These results are particularly important because many politicians have focused on improving computer skills as the key to improving educational outcomes.  In Arkansas, the main education policy initiative championed by the governor is a law that requires all public schools to offer computer science classesTexas has adopted a similar policy.  Leaving aside all of the obvious practical concerns, like whether schools have or can develop staff qualified to teach computer science, this new research raises questions about the aim of these policies.  How important is increasing computer skills for the vast majority of students?  No one doubts that most workers have to use computers, but many students may already possess the skills they need and it seems doubtful that raising average computer skills would lead to significant changes in employment outcomes — and that’s assuming we can improve computer skills in a meaningful way.

The new study is also incredibly useful in that it reminds us of how important it is to rely on randomized experiments rather than studies that use matching or controls for observables.  They conclude:

Importantly, our null effect estimates from the random experiment differ substantially from those found from an analysis of CPS data, raising concerns about the potential for selection bias in non-experimental estimates of returns.  Estimates from regressions with detailed controls, nearest-neighbor models, and propensity score models all indicate large, positive, and statistically significant relationships between computer ownership and earnings and employment, in sharp contrast to the null effects of our experiment.  It may be that non-experimental estimates overstate the labor market returns to computer skills.

It is simply false that matching studies are just as good or almost as good as randomized experiments.  Sometimes you get the same result in a matching and RCT study, but that could simply be because selection did not bias the result in that case or you were just lucky.  Sometimes a coin flip will also give you the same result.  Theoretically, we know that selection bias is a serious concern, which means that we can never have strong confidence in research designs that assume selection issues don’t exist.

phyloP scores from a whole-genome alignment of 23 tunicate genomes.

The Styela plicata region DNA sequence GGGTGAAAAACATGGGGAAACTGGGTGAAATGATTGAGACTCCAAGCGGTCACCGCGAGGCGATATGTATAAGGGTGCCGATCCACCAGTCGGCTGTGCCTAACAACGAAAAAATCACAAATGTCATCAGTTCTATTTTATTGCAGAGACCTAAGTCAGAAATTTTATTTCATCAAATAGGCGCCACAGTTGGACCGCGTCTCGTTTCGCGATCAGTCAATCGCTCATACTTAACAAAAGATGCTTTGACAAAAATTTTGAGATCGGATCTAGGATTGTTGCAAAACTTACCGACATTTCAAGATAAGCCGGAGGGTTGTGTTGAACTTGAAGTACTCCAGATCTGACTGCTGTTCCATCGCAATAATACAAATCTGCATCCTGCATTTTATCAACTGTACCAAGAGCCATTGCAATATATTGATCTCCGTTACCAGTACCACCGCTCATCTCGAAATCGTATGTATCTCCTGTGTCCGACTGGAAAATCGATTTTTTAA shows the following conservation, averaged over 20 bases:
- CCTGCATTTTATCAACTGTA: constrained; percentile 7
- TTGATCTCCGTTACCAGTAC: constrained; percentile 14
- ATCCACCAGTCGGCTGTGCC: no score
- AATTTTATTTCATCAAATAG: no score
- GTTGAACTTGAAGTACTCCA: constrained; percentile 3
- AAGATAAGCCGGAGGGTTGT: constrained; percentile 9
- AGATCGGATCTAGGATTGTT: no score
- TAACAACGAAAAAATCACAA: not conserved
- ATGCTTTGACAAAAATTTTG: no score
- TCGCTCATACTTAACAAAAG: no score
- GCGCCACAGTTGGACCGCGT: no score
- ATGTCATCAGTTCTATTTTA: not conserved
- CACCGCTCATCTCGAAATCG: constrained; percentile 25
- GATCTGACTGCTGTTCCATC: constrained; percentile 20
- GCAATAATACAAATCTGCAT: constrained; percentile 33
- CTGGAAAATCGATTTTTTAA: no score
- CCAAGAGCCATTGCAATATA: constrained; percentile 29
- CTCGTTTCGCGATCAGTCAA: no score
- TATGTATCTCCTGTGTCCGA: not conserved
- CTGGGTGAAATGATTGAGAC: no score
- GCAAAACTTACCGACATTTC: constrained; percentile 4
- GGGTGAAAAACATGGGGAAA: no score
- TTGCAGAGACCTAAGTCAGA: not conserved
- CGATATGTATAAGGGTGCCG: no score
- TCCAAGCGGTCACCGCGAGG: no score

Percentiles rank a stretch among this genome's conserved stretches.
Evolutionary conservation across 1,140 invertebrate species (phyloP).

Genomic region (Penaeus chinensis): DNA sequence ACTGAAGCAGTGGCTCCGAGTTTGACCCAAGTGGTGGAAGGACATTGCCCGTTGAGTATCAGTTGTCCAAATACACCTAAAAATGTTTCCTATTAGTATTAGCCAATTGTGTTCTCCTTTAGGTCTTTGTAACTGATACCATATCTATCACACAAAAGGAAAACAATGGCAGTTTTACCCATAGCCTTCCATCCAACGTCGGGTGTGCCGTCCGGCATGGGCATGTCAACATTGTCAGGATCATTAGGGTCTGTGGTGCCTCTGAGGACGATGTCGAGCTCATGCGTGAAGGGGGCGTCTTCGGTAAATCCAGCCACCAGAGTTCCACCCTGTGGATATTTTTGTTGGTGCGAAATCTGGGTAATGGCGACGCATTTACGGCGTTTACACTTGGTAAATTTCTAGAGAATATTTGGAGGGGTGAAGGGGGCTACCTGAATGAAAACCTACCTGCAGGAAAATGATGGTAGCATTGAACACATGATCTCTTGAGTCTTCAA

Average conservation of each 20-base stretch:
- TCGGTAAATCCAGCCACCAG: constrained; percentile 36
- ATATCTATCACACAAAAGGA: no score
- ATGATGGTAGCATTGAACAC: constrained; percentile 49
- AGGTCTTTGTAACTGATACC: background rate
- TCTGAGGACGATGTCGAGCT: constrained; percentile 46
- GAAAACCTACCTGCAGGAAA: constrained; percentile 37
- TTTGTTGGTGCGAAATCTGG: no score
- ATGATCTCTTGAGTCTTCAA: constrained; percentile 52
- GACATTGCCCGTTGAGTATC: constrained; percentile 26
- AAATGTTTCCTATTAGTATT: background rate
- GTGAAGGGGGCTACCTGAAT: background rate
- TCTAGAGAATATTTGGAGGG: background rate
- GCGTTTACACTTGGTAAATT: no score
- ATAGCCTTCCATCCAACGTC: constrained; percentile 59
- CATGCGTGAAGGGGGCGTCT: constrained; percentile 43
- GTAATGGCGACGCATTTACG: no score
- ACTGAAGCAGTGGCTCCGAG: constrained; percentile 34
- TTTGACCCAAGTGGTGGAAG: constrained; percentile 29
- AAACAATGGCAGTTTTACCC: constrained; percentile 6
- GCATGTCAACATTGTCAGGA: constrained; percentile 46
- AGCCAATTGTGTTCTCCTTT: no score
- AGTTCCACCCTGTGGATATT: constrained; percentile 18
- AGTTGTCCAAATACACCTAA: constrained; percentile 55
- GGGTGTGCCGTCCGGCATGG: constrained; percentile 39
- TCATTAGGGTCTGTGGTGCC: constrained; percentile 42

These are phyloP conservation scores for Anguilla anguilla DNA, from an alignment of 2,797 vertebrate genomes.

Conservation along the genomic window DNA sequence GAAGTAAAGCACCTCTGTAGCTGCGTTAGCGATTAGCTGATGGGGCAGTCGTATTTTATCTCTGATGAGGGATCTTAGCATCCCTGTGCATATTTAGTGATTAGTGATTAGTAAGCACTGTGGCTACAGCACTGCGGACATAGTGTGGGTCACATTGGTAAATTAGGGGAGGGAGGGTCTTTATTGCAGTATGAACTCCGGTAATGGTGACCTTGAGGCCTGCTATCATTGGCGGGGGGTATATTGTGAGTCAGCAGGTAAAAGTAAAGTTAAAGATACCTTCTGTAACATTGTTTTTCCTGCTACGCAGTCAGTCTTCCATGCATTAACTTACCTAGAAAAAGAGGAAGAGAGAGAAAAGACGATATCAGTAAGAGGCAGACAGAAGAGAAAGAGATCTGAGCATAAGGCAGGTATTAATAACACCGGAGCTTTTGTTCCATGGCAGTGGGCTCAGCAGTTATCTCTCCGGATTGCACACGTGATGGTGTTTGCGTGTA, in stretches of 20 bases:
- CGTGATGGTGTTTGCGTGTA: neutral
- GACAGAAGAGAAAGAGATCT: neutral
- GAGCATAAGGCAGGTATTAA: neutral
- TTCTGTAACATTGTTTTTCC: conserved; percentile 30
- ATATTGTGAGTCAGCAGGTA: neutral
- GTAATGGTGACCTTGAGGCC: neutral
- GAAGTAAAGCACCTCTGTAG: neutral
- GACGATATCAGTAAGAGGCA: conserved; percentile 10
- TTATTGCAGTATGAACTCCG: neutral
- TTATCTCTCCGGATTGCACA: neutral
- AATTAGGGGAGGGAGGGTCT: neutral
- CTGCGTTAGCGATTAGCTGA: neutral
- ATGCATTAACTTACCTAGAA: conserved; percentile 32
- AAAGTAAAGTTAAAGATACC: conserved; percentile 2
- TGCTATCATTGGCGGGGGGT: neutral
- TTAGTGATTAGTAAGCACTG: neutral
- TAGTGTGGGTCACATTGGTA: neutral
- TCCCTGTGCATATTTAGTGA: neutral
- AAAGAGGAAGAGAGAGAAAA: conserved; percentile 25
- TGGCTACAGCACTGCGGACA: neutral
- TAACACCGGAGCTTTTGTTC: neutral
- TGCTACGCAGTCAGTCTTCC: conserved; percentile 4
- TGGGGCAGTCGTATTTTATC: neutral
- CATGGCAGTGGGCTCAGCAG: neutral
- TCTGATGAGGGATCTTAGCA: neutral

(edited slightly)

My Charter School in Canada

February 4, 2018

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Matt Ladner and Max Eden have observed that the National Alliance for Public Charter Schools (NAPCS) as well as the National Association of Charter School Authorizers (NACSA) give their highest ratings to states that barely have any charter schools.  As Max noted of the NAPCS rating: “Half the states in the top ten have fewer than 10 charter schools.” He added: “three of your top 10 states have produced 20 schools in 20 years.”

It’s bad enough that there is no evidence to support the criteria that NAPCS and NACSA use to rate state charter laws, but it’s intolerable that their ratings seem to praise policies that are associated with slowing the spread of charter schools — the exact opposite of what these groups are supposed to be advocating for.

It’s nice that Robin Lake is noticing that charter growth has stalled and that Portfolio Management is beginning to block more charter schools in Denver, but somehow neither she nor Paul Hill, nor any of the other charter intelligentsia, seem to be able to connect the dots and trace the problem to the types of burdensome regulatory schemes that they all prefer.  These folks back burdensome regulations with the claim that they help promote charter quality and forestall political problems, even though there is no evidence that they accomplish either of these goals.  But the evidence is becoming quite clear that what these burdensome regulatory schemes accomplish is the creation of very few charter schools and even fewer led by minority members of local communities.

It’s as if the charter intelligentsia thinks that the best charter school is the one that isn’t there.  This reminds me of the Girlfriend in Canada trope.  The best girlfriend (charter school) is the one who isn’t there.  She’s really great and I wish you could meet her, but she lives far away. Avenue Q captured this trope nicely, so I’ve modified the lyrics a bit:

I wish you could go to my charter school
My charter school that’s placed in Canada
The scores couldn’t be higher, I swear I’m not a liar
My charter school that’s placed in Canada
Its leadership is Ivy League, too bad they’re all lily-white
Competitors are not in sight, no one can put up a fight
They test kids every single day, just to make sure that everything’s okay
It’s a pity the school’s so far away in Canada
Last year we reported the highest grad rate
Too bad it’s because we chose to inflate
It’s so sad, that doesn’t mean we’re not great
Our discipline’s progressive and our politics transgressive
I wish you could go to my charter school
But you can’t because it’s in Canada
I know I’m persistent, even if it’s non-existent
That’s why I favor district schools… er, I mean charter schools
Darn, I really want district schools to create more charter schools
It’s the best charter school, my wonderful charter school
Yes, I have a charter school that’s placed in Canada
And I can’t wait to give kids more choices